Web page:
Using dh-make to prepare debian packages

Jul 14, 2015 • packagecloud

TL;DR

This blog post will cover some basics about debian package names and version strings, and how to build debian packaging boilerplate using dh_make to streamline the creation of packages.

Install the packaging essentials

$ sudo apt-get install build-essential dh-make

Understanding the package name and version

Let’s assume we have an upstream source with the archive name of newprogram-0.12.7.tar.gz. We’ll use newprogram as the package name and 0.12.7 as the upstream version.

It’s important to remember the following about package names:

  • Consists of only lower case letters (a-z), digits (0-9), plus (+) and minus (-) signs, and periods (.)
  • Must be at least two (2) characters long
  • Must start with an alphanumeric character
  • Recommended to be less than 30 characters, if possible.

and upstream versions:

  • Must start with a digit (0-9)
  • Must consist only of alphanumeric characters (0-9A-Za-z), plus signs (+), tildes (~) and periods (.)
  • Recommended to be less than 8 characters, if possible.

If an upstream version does not use a versioning scheme recognized by the deb toolchain (i.e 0.12.7), remove the invalid values from the upstream version. These removed values can be recorded in the debian/changelog file. If you need to create a version string, use the YYYYMMDD format (i.e 20150713).

Setting up dh_make

Create the $DEBEMAIL and $DEBFULLNAME shell environment variables. These will be used to generate values in control and changelog entries.

$ cat >>~/.bashrc <<EOF
DEBEMAIL="person@company.tld"
DEBFULLNAME="Testy McTester"
export DEBEMAIL DEBFULLNAME
EOF
$ . ~/.bashrc

Setting up the directory structure

1) Create the top-level directory and then change directory into the new folder:

$ mkdir newprogram; cd newprogram/

2) Retreive and unpack upstream source:

$ wget https://example.org/newprogram-0.12.7.tar.gz
$ tar -xvzf newprogram-0.12.7.tar.gz

3) Change into the unpacked directory:

$ cd newprogram-0.12.7/

Create the initial package using the original source archive

From inside the unpacked source directory (i.e. ./newprogram-0.12.7), run the following:

$ dh_make -f ../newprogram-0.12.7.tar.gz

The -f flag sets the filepath as the original (newprogram_0.12.7.orig.tar.gz) source archive, which skips the copying of the current program tree.

Some dh-make action

After calling dh_make -f <filepath>, you will be prompted to select the type of package you are creating.

Type of package: single binary, indep binary, multiple binary, library, kernel module, kernel patch?
[s/i/m/l/k/n] s

For this example, we can assume that newprogram-0.12.7 is a single binary.

Next, if you set your shell environment variables $DEBEMAIL and $DEBFULLNAME, you should see the output of a control file with the relevant fields already completed. If not, you will have to edit the control file manually. (See this post)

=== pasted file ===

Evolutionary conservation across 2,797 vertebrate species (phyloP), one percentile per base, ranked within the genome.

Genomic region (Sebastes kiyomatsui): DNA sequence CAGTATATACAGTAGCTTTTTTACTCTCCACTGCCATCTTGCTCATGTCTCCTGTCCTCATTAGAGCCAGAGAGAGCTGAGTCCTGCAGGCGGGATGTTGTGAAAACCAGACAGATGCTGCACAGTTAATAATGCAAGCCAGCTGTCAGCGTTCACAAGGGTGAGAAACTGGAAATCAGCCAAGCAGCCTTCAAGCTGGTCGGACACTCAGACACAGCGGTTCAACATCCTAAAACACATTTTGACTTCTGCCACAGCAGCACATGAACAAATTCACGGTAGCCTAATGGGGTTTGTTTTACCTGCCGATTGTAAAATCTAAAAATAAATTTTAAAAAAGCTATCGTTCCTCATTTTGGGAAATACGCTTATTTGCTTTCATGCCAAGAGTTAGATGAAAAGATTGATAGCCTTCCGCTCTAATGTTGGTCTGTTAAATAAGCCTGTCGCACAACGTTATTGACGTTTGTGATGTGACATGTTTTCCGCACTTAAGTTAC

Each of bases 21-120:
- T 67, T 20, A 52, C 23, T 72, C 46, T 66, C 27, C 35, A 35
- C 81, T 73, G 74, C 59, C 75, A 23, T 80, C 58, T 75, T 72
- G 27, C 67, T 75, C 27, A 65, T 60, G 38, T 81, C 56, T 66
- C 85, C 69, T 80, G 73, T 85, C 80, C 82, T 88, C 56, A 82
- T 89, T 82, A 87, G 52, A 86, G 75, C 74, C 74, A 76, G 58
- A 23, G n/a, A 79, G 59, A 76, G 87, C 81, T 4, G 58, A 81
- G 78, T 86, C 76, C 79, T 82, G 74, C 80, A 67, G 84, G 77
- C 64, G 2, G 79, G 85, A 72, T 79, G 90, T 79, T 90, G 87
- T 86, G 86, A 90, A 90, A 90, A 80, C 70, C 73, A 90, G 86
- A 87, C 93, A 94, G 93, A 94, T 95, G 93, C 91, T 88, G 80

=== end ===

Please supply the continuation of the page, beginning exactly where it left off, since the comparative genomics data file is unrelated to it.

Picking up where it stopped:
Maintainer name  : Testy McTester
Email-Address    : person@company.tld
Date             : Mon, 13 Jul 2015 10:44:12 -0700
Package Name     : newprogram
Version          : 0.12.7
License          : blank
Type of Package  : Single
Hit <enter> to confirm:

Piecing it all together

After running dh_make -f , a copy of the upstream tarball will be created in the parent directory.

$ pwd
/newprogram
$ ls
newprogram-0.12.7/
newprogram-0.12.7.tar.gz
newprogram_0.12.7.orig.tar.gz # <- this guy right here

There are a couple of things to note about the newprogram_0.12.7.orig.tar.gz filename:

  • The package name and version are separated by the underscore (_) character
  • The string .orig is placed before .tar.gz

Also, newly created debian template files will be placed in the source folder under the debian directory.

$ cd newprogram-0.12.7/debian/
$ ls
changelog  compat  control  copyright  docs  rules  source ...

this example does not show all template files created by dh_make

Next steps

After the debian boilerpate files have been created, the real fun can begin. This includes understanding and modifying the required files under the debian directory, modifying the upstream source, and building the actual package.

We’ve also put out a couple of blog posts that can likely help you along the way:

#packaging_love

Conclusion

Use dh_make to automate some of the boilerplate around creating a debian package from an upstream source. Hopefully, it’ll get you a few steps ahead when building your next deb package. If you’re not experienced in making software packages, chances are there will be some pain and suffering in your immediate future - but fear not! We have released a series of blog posts to help you along the way. Check out the packagecloud.io blog.

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